Neural substrates of Hanja (Logogram) and Hangul (Phonogram) character readings by functional magnetic resonance imaging.

Cho ZH, Kim N, Bae S, Chi JG, Park CW, Ogawa S, Kim YB - J. Korean Med. Sci. (2014)

A set of Hanja and Hangul scripts used in the word recognition experiment. The left panel illustrates a Hanja set and at the right a Hangul set. Within each activation block, a word was displayed for 1 sec, resulting a total of 30 sec for 30 words given per block.
© Copyright Policy - open-access
Related In: Results  -  Collection

License
Show All Figures
getmorefigures.php?uid=PMC4214944&req=5

Figure 2: A set of Hanja and Hangul scripts used in the word recognition experiment. The left panel illustrates a Hanja set and at the right a Hangul set. Within each activation block, a word was displayed for 1 sec, resulting a total of 30 sec for 30 words given per block.
Mentions: A total of 150 of two-letter Hanja stimuli based on KAPHE guidelines equivalent to level 5 middle school education in Korea was used. A total of 150 of the two-letter words most frequently used Hangul script items was also chosen to match the Hanja items. The experiment was conducted using fMRI consisting of a beam projector with an 8-inch screen presented via Stream DX. Among the 150 items, 30 words were used for each block for both, Hanja and Hangul. One session consisted of 5 blocks. Each session began with the display of 30 sec of baseline stimulation which consisted of a fixed cross at the center, followed by a 30 sec period of activation of each block consisting of either Hanja or Hangul. Participants were instructed to read Hanja or Hangul to themselves without actual vocalization (internal reading). Within each activation block, 30 words were displayed with each word being presented for 1 sec. The order of sessions was randomized to eliminate systemic bias (Fig. 2).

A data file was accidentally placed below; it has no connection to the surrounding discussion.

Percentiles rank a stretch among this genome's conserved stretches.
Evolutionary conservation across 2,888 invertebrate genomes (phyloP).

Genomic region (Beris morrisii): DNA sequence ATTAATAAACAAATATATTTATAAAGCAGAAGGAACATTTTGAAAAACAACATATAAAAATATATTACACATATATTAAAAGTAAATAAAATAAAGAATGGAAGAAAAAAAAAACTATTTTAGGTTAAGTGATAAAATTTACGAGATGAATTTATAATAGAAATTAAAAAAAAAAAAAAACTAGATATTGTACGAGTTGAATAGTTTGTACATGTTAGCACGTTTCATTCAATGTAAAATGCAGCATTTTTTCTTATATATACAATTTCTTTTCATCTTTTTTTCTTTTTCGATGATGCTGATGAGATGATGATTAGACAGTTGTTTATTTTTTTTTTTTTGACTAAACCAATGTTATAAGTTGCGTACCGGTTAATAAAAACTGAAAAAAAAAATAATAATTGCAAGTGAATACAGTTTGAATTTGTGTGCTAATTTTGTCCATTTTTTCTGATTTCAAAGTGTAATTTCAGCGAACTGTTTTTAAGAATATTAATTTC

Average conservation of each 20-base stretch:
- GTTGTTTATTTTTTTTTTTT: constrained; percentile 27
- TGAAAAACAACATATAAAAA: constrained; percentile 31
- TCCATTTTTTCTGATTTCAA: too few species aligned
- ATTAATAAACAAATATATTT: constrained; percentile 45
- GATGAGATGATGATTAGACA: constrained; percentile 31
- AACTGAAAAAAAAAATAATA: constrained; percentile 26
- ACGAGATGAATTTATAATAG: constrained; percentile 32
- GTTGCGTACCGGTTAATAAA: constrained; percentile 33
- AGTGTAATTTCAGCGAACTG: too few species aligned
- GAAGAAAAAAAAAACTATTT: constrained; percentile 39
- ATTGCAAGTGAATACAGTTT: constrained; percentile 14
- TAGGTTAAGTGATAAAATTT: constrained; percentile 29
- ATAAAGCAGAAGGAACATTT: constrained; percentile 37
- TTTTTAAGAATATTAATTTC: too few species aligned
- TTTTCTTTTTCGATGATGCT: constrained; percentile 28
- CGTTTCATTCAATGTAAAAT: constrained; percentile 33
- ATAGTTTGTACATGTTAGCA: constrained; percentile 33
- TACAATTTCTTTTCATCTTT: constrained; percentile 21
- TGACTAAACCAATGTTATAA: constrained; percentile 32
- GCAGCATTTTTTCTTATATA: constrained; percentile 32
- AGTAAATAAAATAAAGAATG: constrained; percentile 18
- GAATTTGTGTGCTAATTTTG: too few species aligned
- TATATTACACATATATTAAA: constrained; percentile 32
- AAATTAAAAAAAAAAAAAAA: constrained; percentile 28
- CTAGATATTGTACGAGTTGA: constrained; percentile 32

Bottom Line: While Hanja character has its own morphemic base, Hangul being purely phonemic without morphemic base.These two, therefore, have substantially different outcomes as a language as well as different neural responses.The second experiment, the recognition memory study, revealed two findings, that is there is only a small difference in recognition memory for semantic transparency, while for the morphemic clarity was much larger between Hanja and Hangul.

View Article: PubMed Central - PubMed

Affiliation: Neuroscience Research Institute, Gachon University, Incheon, Korea.

ABSTRACT
The two basic scripts of the Korean writing system, Hanja (the logography of the traditional Korean character) and Hangul (the more newer Korean alphabet), have been used together since the 14th century. While Hanja character has its own morphemic base, Hangul being purely phonemic without morphemic base. These two, therefore, have substantially different outcomes as a language as well as different neural responses. Based on these linguistic differences between Hanja and Hangul, we have launched two studies; first was to find differences in cortical activation when it is stimulated by Hanja and Hangul reading to support the much discussed dual-route hypothesis of logographic and phonological routes in the brain by fMRI (Experiment 1). The second objective was to evaluate how Hanja and Hangul affect comprehension, therefore, recognition memory, specifically the effects of semantic transparency and morphemic clarity on memory consolidation and then related cortical activations, using functional magnetic resonance imaging (fMRI) (Experiment 2). The first fMRI experiment indicated relatively large areas of the brain are activated by Hanja reading compared to Hangul reading. The second experiment, the recognition memory study, revealed two findings, that is there is only a small difference in recognition memory for semantic transparency, while for the morphemic clarity was much larger between Hanja and Hangul. That is the morphemic clarity has significantly more effect than semantic transparency on recognition memory when studies by fMRI in correlation with behavioral study.

Show MeSH